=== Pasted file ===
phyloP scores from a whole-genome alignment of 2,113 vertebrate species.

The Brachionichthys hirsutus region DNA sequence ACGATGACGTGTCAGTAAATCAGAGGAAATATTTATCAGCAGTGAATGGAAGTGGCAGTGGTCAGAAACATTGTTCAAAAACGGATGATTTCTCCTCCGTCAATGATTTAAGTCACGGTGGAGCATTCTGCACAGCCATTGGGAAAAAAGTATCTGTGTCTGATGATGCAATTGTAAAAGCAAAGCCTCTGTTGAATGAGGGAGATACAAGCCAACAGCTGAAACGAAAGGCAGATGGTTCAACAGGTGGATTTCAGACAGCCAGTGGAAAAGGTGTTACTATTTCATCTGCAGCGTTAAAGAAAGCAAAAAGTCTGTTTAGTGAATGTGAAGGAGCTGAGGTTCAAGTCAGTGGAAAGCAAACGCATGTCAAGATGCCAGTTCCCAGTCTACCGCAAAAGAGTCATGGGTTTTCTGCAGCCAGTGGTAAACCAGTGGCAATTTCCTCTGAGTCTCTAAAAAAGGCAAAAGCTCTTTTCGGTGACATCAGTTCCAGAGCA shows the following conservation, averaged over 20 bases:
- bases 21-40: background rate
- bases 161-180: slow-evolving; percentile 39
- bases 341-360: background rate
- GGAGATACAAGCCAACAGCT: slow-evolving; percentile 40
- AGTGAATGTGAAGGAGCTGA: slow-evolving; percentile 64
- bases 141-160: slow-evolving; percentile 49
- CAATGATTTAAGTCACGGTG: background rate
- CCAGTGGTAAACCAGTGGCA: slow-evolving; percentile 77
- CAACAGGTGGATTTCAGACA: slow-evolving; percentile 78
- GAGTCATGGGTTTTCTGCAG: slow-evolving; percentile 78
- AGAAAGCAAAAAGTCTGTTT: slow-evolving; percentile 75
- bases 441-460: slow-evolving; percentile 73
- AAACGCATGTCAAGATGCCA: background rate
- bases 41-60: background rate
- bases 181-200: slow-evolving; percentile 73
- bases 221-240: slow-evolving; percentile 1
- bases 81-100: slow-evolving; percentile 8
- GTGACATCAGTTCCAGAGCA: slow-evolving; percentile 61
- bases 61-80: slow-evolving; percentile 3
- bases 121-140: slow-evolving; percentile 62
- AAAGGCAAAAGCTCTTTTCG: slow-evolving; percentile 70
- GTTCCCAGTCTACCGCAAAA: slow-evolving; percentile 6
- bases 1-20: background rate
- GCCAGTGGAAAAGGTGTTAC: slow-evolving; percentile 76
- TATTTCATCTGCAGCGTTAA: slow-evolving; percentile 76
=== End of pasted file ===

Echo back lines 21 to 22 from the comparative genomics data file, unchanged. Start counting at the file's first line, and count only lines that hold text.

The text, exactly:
- bases 61-80: slow-evolving; percentile 3
- bases 121-140: slow-evolving; percentile 62